Featured Research

from universities, journals, and other organizations

Power-napping helps late-born dormice prepare for winter

Date:
July 4, 2014
Source:
Society for Experimental Biology
Summary:
For hibernating mammals, the pre-winter months are a race against time to accumulate enough energy reserves to last until spring. Offspring born late in the year have much less time to achieve this. Scientists have discovered that power-napping can help late-born dormice overcome these unfavourable odds.

For hibernating mammals, the pre-winter months are a race against time to accumulate enough energy reserves to last until spring. Offspring born late in the year have much less time to achieve this. Austrian scientists have discovered that power-napping can help late-born dormice overcome these unfavourable odds.

Related Articles


During hibernation, dormice enter into 'torpor' to save energy and water. In this state, the dormice become inactive and show a marked decrease in their metabolic rate, causing their body temperature to reduce. However, late-born dormice use bouts of torpor during the summer to "catch up" with their earlier-born counterparts. "The longer an animal stays in torpor, the more energy it saves," says Dr Sylvain Giroud (Research Institute of Wildlife Ecology, Austria), who led the study.

Torpor use was measured using temperature loggers placed in the nests of the animals which detected the sharp drop in body temperature which occurs in dormancy. Late-born juveniles entered into torpor more frequently and for longer periods, allowing them to achieve higher growth rates. As a result, the late-born juveniles reached a similar size to the early-born dormice at the onset of winter.

Torpor was also found to be a strategy used when food availability was limited. The researchers compared two groups of juveniles -- one able to feed freely and the other intermittently fasted on alternate days. The fasted dormice showed considerably greater use of torpor, enabling them to maintain high growth rates and accumulate sufficient fat reserves.

"Torpor was only viewed as a means to save energy and water, but during the last decade other functions have emerged. These include slowing ageing processes, promoting growth during early life and fattening prior to hibernation" added Dr Giroud. "Juveniles have to reach a threshold of fatness in order to survive winter by hibernating. The more fat deposited, the more likely individuals will survive." Besides increasing the chances of survival over winter, reaching an optimal body size is also thought to favour reproductive success when the dormice emerge from hibernation during the spring.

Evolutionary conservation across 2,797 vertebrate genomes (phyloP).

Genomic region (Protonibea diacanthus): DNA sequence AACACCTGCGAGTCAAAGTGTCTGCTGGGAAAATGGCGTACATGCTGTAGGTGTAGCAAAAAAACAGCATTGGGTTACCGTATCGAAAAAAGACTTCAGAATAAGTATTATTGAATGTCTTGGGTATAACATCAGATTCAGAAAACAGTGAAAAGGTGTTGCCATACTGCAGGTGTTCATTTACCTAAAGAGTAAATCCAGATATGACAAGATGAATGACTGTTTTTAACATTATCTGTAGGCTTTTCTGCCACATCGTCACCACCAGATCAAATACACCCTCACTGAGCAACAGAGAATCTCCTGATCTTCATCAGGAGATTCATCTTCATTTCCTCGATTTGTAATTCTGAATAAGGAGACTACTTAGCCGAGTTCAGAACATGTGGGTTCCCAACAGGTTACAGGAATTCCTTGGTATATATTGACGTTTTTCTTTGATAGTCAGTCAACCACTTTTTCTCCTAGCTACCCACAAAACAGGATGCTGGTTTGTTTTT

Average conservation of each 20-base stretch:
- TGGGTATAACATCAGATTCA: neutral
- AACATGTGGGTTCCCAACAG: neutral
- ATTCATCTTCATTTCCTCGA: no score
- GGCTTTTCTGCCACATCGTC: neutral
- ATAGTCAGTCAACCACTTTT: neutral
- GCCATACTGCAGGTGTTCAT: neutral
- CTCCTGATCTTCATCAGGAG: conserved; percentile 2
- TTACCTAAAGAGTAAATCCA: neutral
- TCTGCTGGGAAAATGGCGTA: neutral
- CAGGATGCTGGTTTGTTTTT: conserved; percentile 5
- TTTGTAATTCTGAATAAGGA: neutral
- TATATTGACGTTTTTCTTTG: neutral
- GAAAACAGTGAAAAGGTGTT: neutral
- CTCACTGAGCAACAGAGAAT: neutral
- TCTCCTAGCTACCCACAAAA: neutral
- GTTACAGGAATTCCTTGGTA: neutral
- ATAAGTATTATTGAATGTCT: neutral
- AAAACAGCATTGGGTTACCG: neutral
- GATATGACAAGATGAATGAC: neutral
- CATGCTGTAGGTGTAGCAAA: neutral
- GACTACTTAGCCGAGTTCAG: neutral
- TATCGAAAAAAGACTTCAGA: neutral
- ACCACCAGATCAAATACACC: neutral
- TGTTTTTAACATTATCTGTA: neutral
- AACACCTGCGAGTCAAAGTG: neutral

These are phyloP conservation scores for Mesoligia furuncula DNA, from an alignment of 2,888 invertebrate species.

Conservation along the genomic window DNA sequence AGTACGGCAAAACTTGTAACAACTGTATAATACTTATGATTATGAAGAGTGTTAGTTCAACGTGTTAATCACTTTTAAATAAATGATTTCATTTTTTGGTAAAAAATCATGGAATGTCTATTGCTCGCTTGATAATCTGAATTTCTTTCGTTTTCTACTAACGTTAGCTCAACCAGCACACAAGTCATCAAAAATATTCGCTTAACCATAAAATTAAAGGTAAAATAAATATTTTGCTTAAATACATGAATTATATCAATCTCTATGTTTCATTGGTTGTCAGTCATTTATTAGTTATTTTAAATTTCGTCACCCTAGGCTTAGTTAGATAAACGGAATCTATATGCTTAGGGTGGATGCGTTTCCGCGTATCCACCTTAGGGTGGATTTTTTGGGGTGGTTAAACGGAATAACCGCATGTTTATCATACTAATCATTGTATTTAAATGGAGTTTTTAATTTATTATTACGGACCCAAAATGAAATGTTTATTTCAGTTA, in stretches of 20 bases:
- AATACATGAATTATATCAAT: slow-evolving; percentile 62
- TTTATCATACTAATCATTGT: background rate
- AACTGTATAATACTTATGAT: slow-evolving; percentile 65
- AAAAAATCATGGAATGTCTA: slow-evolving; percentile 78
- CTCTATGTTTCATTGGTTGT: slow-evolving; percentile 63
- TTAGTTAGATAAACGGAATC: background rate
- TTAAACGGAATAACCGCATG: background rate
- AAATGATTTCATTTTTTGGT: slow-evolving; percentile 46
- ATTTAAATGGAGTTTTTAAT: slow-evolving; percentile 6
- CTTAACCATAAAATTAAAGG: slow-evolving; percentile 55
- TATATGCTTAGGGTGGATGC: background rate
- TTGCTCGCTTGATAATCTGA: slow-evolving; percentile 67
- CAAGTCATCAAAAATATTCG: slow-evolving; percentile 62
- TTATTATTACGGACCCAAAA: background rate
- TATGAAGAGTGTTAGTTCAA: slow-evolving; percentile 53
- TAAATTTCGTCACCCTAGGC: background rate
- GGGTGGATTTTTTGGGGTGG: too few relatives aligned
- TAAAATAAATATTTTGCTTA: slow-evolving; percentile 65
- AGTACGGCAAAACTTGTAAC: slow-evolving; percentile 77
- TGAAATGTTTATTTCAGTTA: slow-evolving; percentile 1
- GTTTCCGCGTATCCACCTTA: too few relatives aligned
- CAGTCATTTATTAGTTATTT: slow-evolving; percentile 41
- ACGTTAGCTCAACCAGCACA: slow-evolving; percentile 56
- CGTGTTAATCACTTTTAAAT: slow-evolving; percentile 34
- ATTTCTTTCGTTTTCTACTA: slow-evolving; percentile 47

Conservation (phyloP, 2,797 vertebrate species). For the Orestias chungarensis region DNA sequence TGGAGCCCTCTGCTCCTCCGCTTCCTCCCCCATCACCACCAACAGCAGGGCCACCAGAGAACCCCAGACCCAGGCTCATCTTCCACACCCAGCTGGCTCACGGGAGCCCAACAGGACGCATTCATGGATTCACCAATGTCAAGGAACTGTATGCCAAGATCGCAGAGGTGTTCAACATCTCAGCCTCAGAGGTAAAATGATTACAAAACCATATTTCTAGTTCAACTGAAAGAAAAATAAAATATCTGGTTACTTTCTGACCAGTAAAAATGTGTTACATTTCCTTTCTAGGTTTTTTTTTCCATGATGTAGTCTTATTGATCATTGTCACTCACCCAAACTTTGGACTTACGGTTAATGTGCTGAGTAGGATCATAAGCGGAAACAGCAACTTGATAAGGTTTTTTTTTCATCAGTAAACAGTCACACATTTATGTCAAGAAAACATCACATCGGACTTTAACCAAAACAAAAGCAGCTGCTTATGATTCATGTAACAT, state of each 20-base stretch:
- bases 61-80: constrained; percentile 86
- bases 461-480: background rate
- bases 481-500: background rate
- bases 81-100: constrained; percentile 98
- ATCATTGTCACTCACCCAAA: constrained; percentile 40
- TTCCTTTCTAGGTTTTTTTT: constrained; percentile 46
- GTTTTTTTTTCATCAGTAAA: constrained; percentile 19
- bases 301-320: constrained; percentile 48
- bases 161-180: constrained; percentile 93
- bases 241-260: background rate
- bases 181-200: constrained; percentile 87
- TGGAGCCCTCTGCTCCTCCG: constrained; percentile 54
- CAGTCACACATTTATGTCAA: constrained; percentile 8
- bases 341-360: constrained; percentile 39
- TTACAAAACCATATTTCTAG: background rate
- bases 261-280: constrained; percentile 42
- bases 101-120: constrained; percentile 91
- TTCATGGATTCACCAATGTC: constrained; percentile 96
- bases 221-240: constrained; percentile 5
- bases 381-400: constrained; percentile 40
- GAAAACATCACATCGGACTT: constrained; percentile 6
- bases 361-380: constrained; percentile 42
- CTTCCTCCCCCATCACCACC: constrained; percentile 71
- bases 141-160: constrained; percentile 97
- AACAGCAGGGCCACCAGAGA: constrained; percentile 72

Story Source:

The above story is based on materials provided by Society for Experimental Biology. Note: Materials may be edited for content and length.


Cite This Page:

Society for Experimental Biology. "Power-napping helps late-born dormice prepare for winter." ScienceDaily. ScienceDaily, 4 July 2014. <www.sciencedaily.com/releases/2014/07/140704134814.htm>.
Society for Experimental Biology. (2014, July 4). Power-napping helps late-born dormice prepare for winter. ScienceDaily. Retrieved December 18, 2014 from www.sciencedaily.com/releases/2014/07/140704134814.htm
Society for Experimental Biology. "Power-napping helps late-born dormice prepare for winter." ScienceDaily. www.sciencedaily.com/releases/2014/07/140704134814.htm (accessed December 18, 2014).

Share This


More From ScienceDaily



More Plants & Animals News

Thursday, December 18, 2014

Featured Research

from universities, journals, and other organizations


Featured Videos

from AP, Reuters, AFP, and other news services

Navy Unveils Robot Fish

Navy Unveils Robot Fish

Reuters - Light News Video Online (Dec. 18, 2014) The U.S. Navy unveils an underwater device that mimics the movement of a fish. Tara Cleary reports. Video provided by Reuters
Powered by NewsLook.com
Kids Die While Under Protective Services

Kids Die While Under Protective Services

AP (Dec. 18, 2014) As part of a six-month investigation of child maltreatment deaths, the AP found that hundreds of deaths from horrific abuse and neglect could have been prevented. AP's Haven Daley reports. (Dec. 18) Video provided by AP
Powered by NewsLook.com
When You Lose Weight, This Is Where The Fat Goes

When You Lose Weight, This Is Where The Fat Goes

Newsy (Dec. 17, 2014) Can fat disappear into thin air? New research finds that during weight loss, over 80 percent of a person's fat molecules escape through the lungs. Video provided by Newsy
Powered by NewsLook.com
The Hottest Food Trends for 2015

The Hottest Food Trends for 2015

Buzz60 (Dec. 17, 2014) Urbanspoon predicts whicg food trends will dominate the culinary scene in 2015. Mara Montalbano (@maramontalbano) has the story. Video provided by Buzz60
Powered by NewsLook.com

Search ScienceDaily

Number of stories in archives: 140,361

Find with keyword(s):
Enter a keyword or phrase to search ScienceDaily for related topics and research stories.

Save/Print:
Share:

Breaking News:

Strange & Offbeat Stories


Plants & Animals

Earth & Climate

Fossils & Ruins

In Other News

... from NewsDaily.com

Science News

Health News

Environment News

Technology News



Save/Print:
Share:

Free Subscriptions


Get the latest science news with ScienceDaily's free email newsletters, updated daily and weekly. Or view hourly updated newsfeeds in your RSS reader:

Get Social & Mobile


Keep up to date with the latest news from ScienceDaily via social networks and mobile apps:

Have Feedback?


Tell us what you think of ScienceDaily -- we welcome both positive and negative comments. Have any problems using the site? Questions?
Mobile: iPhone Android Web
Follow: Facebook Twitter Google+
Subscribe: RSS Feeds Email Newsletters
Latest Headlines Health & Medicine Mind & Brain Space & Time Matter & Energy Computers & Math Plants & Animals Earth & Climate Fossils & Ruins